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Most people view snowboarding as a winter sport, and for good reason. Winter is the season most associated with snow. There’s also nothing quite like flying down the side of a mountain in the crisp, cool winter air.

However, springtime snowboarding can be great, too. In March, the mountains are less crowded. There are fewer first-timers there, trying to impress their friends. Snowboarding can take on a whole different feeling of camaraderie.

The atmosphere on a mountain during the springtime is much less competitive at the peak of the season. The days are longer than in the dead of winter, so there’s more day to while away on the mountain. Some snowboarders complain that this increased light and heat leads to bad snow. Others see it more as broken in.

In some parts of the country, March is actually peak season for snowboarding. In Colorado, for example, the snow is typically better in the early spring than in the middle of winter. In much of Canada, Colorado, and Wyoming, there’s still fresh snow falling throughout March. In fact, in Colorado, most ski resorts and snowboarding courses are open until the first or second week of April.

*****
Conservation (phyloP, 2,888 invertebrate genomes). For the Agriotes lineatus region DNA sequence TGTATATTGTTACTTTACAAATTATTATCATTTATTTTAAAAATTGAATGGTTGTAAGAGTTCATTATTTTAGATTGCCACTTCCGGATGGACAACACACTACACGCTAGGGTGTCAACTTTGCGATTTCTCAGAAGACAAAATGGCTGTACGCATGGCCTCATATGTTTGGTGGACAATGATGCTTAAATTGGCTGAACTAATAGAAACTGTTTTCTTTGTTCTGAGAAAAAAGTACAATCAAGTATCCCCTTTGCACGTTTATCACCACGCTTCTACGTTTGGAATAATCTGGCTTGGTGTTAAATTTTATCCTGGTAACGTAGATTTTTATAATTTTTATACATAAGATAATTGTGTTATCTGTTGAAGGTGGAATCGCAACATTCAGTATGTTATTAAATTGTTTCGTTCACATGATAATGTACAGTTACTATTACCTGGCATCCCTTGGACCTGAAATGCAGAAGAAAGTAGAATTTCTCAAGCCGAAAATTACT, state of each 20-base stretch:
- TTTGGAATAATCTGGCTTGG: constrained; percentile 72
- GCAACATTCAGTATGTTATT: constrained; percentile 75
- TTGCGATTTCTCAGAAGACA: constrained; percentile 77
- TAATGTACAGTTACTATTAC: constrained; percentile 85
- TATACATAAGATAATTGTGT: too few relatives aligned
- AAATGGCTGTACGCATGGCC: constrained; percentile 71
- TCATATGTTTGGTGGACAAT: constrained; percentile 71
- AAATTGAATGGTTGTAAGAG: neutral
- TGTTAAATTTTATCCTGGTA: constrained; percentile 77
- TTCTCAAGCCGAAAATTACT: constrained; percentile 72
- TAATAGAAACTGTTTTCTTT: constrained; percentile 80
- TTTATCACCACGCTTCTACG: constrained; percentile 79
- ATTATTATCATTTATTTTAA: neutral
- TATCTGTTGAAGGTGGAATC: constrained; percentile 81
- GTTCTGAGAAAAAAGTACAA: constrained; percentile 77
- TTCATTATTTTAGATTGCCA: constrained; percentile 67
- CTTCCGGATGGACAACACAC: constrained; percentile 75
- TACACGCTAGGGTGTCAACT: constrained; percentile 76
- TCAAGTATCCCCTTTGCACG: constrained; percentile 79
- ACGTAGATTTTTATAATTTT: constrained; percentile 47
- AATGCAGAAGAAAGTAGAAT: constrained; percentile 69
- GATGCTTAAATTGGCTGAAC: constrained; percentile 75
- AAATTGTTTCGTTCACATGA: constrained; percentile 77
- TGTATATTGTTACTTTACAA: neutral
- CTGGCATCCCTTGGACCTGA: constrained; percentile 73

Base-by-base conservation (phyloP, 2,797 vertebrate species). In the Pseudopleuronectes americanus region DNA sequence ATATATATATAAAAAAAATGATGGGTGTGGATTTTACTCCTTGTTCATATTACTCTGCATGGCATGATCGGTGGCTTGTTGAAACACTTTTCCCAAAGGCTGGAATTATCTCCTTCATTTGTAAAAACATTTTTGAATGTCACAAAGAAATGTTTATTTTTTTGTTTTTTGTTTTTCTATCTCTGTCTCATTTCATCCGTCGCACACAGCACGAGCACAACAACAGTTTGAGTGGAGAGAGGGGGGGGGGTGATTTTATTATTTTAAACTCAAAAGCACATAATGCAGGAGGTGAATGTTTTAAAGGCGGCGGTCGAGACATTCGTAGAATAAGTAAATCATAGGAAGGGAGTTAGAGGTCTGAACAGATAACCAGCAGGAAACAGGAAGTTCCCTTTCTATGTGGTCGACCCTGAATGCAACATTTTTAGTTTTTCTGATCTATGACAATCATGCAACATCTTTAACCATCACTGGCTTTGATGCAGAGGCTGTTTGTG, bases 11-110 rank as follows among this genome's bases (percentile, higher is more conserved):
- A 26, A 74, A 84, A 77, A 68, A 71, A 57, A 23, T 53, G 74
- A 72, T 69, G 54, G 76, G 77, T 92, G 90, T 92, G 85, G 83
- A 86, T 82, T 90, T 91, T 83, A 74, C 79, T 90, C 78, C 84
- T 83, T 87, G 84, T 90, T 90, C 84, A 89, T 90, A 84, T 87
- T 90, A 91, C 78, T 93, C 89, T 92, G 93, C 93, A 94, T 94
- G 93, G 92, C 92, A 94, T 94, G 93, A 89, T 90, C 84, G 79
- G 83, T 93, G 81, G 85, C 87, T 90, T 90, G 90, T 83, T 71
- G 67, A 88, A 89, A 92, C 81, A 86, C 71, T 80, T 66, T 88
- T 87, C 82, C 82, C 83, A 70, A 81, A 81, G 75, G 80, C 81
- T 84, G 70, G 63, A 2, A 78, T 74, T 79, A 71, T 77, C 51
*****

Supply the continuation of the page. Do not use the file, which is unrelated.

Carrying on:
Snowboarding can also be a great way for college students to spend their spring breaks. Resorts like Jackson Hole, Wyoming and Mammoth Mountain, California, see an uptick in business around this time. Families, too, love to spend their school breaks together on the mountain.

Apart from those school break snowboarders, spring is a time for snowboarding purists. Hardcore snowboarders have a culture all their own. They aren’t out on the mountain just because it’s cool or to post on their Instagram about it. They snowboard for the love of the sport.

Snowboarding in March can bring people into the orbit of this unique, laid-back and very giving culture. Boarding is all about testing their personal limits. They love the creativity of the sport, not competitiveness. In fact, for many, it’s an art form. They’re happy to share their best with others.

These are committed people who love the mountains they board on. They make it a point to leave the places they love in good condition. After all, for springtime snowboarders, the mountain is like a second home. It’s a place for creativity and comfort.